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The Glass Key

The Glass Key, 1942

Ed (Alan Ladd) is the right-hand man to a bigwig called Paul (Brian Donlevy). There's a messy set of relationships at play, with Paul being in love with Janet (Veronica Lake), the daughter of a man Paul is going to try and help elect. But Paul's little sister Opal (Bonita Granville) is in love with Janet's brother, Taylor (Richard Denning). Not complicated enough? Well, someone goes and offs Taylor, and Ed must sort through the various players and motives to find the real culprit.

The most pressing thing I have to say about this film is, WOW, did anyone have a straight face for those sequences where it looked like Lake accidentally left a washcloth on her head before putting on her hat?

Anyway, this is a very solid film noir with all the typical trappings of the genre executed well.

Ladd (who described himself as having "the face of an aging choir boy and the body of an underfed featherweight") doesn't feel like your typical noir detective. He does look a bit young, and every time he put on his big coat it looked like he mistakenly grabbed a coat belonging to a man a size or two larger. But he kind of makes it work because there is something a bit "other" about Ed generally. There's a degree of detachment he has from what happens, a meta awareness of the games being played even as he is still trying to figure out the exact moves.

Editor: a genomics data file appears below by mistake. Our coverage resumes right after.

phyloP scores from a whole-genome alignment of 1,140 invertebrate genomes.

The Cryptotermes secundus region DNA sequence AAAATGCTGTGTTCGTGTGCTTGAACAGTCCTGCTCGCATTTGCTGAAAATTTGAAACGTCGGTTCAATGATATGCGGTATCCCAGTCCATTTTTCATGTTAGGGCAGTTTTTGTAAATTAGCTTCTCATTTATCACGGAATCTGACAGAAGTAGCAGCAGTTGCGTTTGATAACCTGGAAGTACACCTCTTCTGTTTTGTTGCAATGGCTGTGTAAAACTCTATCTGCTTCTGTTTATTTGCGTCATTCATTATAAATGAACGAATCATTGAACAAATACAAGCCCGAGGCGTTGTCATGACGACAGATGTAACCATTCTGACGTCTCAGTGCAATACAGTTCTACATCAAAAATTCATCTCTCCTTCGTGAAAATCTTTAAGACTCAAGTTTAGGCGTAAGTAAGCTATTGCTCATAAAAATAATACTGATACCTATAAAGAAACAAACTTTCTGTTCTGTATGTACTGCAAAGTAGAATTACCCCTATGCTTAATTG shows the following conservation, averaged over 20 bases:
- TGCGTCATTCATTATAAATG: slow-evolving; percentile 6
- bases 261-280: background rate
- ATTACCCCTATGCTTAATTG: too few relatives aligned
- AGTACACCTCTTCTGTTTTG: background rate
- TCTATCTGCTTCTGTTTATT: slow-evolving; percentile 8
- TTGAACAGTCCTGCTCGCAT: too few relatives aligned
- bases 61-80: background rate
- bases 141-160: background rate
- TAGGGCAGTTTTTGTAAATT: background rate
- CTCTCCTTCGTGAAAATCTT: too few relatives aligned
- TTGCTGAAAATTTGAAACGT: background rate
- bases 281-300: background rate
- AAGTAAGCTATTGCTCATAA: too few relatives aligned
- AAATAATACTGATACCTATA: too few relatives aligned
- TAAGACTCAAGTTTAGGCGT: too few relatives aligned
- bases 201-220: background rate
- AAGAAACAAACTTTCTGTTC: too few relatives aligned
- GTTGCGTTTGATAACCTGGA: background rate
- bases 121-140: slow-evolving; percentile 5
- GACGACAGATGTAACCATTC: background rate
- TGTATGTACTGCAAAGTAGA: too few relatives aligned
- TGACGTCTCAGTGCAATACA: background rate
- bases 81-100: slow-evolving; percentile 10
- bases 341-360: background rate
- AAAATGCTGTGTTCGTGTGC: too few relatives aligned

Lake also has some of this detached air, and the sequences where the two of them banter really stand out from the rest of the interactions. Lake is luminously beautiful here, and like any good femme fatale, she presents a constant temptation for Ed to betray Paul both personally and professionally.

The rest of the cast all make a good impression, particularly William Bendix as a tough guy who is repeatedly called on to beat Ed senseless. His character's interest in Ed is both funny and disturbing. I wasn't sure if it was meant to be a queer/kink thing, or just a joke about how this guy who is a tough would naturally see his victims as almost co-workers. Either way, there's certainly a vibe to their interactions. A sequence where Ed is taken captive and repeatedly beaten unconscious is particularly brutal and vicious, punctuated by banal or even humorous dialogue ("My first wife was a second cook at that third rate joint down on 4th street") between the men holding him hostage.

The central mystery itself unfolds in a pretty satisfying way, and honestly right up to the last few minutes I wasn't totally sure how everything would shake out.

My only real struggle with this one was how often I found Ed kind of smarmy and unlikable. And not in the fun, "flawed noir detective" way. A man dies of suicide and Ed delivers the news to the man's wife with a smirk he doesn't bother concealing. When he is in the hospital recovering from his beating he treats his nurse like a secretary, flirts with her and kisses her (don't worry--a man wrote this movie so she LOVES IT when her patient puts the moves on her and she never gets a name because why would she?). The side effect of this aloofness and occasional smarminess is that I found it hard to have any interest in his possible romance with Janet and spent a good deal of the hospital scenes rolling my eyes.

Overall, though, this one was very satisfying. I read quite a bit of Hammett's work about 15 years ago (Red Harvest might be my favorite book). I thought I'd read this one but the plot was not at all familiar to me so I guess I must have missed it somehow during my Hammett binge.